7 Tips for Better Study Skills

  1. Give yourself breaks

It sounds counter-intuitive, but giving yourself breaks while studying is actually very helpful. You need to rest your mind. If you study for 60-90 minutes, be sure to take a 10-15-minute break. What do you do with your time? Eat a snack. Stretch out your muscles. Dance around your room! Just do something that will keep you active but will also give your brain a break from whatever you’re studying.

  1. Set study goals

    Before you sit down to start studying, it’s always a good idea to set goals. How many chapters/topics do you want to go through? Is there something confusing you should spend more time on? Make a list of things you need to study and mark off what you finish so you can see what you’ve done and what you have left. It can also be helpful to color-code topics.

  2. Be positive

    Always think positive during your study time. If there is something you have trouble understanding, don’t think “ugh, I’m so stupid: Why aren’t I getting this?” That will make your whole experience negative and make studying unpleasant. Instead, just think “This is hard, but I know I can get this” and start to think of ways you can help yourself learn. Break down what you don’t understand. Use other sources that might present the topic in an easier way and make detailed notes of what works.

  1. No distractions!

    In this age of the internet and social media, it is very easy to get distracted. Turn your phone off and put it away. Try using a website blocking app (such as FocalFilter, SelfControl, StayFocusd, etc) that will block certain websites for a set amount of time. This means that even if you try to go on a website while you’re studying, the page will be blocked and you won’t have access to it.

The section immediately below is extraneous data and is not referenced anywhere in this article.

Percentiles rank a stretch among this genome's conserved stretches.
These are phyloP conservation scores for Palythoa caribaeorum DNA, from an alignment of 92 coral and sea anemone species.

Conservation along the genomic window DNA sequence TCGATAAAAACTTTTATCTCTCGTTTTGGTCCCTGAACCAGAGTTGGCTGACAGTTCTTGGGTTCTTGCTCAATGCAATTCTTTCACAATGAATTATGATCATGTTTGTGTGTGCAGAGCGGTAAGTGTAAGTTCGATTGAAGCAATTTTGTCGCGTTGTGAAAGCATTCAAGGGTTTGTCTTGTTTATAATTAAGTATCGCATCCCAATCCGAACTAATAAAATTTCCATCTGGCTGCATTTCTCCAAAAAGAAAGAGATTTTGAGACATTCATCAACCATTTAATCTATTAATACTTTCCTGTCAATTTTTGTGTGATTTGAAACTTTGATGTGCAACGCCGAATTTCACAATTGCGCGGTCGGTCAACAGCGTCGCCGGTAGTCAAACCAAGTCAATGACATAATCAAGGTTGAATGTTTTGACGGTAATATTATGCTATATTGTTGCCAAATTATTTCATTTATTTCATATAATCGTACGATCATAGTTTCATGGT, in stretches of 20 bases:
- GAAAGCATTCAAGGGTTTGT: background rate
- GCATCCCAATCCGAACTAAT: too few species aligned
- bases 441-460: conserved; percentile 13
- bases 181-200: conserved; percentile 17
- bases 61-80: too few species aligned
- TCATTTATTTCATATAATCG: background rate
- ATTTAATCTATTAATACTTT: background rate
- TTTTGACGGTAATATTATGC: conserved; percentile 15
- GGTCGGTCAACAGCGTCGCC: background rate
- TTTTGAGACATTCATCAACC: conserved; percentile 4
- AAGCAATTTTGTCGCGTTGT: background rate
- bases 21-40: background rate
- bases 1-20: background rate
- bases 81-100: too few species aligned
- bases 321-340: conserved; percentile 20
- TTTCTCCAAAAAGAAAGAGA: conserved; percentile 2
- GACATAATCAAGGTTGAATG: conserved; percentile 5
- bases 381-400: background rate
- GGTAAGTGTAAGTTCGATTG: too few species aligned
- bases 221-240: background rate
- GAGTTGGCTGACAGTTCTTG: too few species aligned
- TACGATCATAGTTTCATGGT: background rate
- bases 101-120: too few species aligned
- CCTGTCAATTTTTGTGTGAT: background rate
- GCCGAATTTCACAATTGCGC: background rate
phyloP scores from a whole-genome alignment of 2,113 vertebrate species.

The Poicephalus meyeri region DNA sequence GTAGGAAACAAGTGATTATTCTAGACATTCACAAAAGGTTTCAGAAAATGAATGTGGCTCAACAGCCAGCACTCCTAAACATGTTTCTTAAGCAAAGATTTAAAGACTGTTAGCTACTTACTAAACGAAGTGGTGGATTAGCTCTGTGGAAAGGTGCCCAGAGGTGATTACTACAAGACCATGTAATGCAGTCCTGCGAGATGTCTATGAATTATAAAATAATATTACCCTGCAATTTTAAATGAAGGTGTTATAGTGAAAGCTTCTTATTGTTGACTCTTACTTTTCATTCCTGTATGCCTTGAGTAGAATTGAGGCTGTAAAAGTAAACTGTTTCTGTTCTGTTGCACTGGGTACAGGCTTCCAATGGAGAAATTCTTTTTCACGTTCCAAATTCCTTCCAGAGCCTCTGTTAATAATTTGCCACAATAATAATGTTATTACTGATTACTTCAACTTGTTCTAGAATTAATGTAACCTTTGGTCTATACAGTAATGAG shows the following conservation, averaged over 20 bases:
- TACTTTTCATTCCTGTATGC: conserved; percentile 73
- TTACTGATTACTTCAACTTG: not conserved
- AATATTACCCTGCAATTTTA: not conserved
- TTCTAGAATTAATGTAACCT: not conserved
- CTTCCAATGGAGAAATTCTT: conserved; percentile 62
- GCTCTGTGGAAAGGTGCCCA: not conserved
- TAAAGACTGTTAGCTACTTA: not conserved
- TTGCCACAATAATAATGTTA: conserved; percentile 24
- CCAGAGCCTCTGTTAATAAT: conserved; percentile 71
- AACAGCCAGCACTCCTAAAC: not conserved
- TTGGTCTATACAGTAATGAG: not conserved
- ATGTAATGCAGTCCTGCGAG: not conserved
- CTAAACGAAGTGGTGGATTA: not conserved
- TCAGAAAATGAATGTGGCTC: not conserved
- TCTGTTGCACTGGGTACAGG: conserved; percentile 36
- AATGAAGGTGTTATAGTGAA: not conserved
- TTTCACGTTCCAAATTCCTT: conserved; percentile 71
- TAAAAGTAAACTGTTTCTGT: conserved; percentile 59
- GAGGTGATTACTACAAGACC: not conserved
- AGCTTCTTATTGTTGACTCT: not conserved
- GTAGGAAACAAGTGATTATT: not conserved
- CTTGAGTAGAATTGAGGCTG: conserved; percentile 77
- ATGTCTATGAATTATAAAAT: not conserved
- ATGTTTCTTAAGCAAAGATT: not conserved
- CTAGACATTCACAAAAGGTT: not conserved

1. Test yourself periodically

    Make sure you’re actually retaining what you’re reading and not just staring at the words. If your textbook has review questions at the end of a chapter, go over them. You can even write down questions throughout your studying and review them when you’re done. Look at vocabulary words and try defining them before looking them up. If you’re doing math or science, try writing down the equations from memory.

 

  1. Can’t stay focused while working alone? Work with partners

    If working alone isn’t your thing, work with friends.  If you have a question, you’ll have classmates right there to help you. And you can help them with their questions. But be careful! Make sure you are all staying on topic, not just hanging out.

 

  1. Start your studying in advance, do not cram the night before

    We say it time and time again: Spacing out your studying will help you retain the information in your long-term memory. Cramming the material and only works for your short-term memory. Study in advance to go back over things you don’t understand instead of just looking at it the night before. It’s much more important that you get a good night’s sleep so you are well prepared and rested in the morning.

Written by Carolyn T., Novastar Prep Writing Tutor

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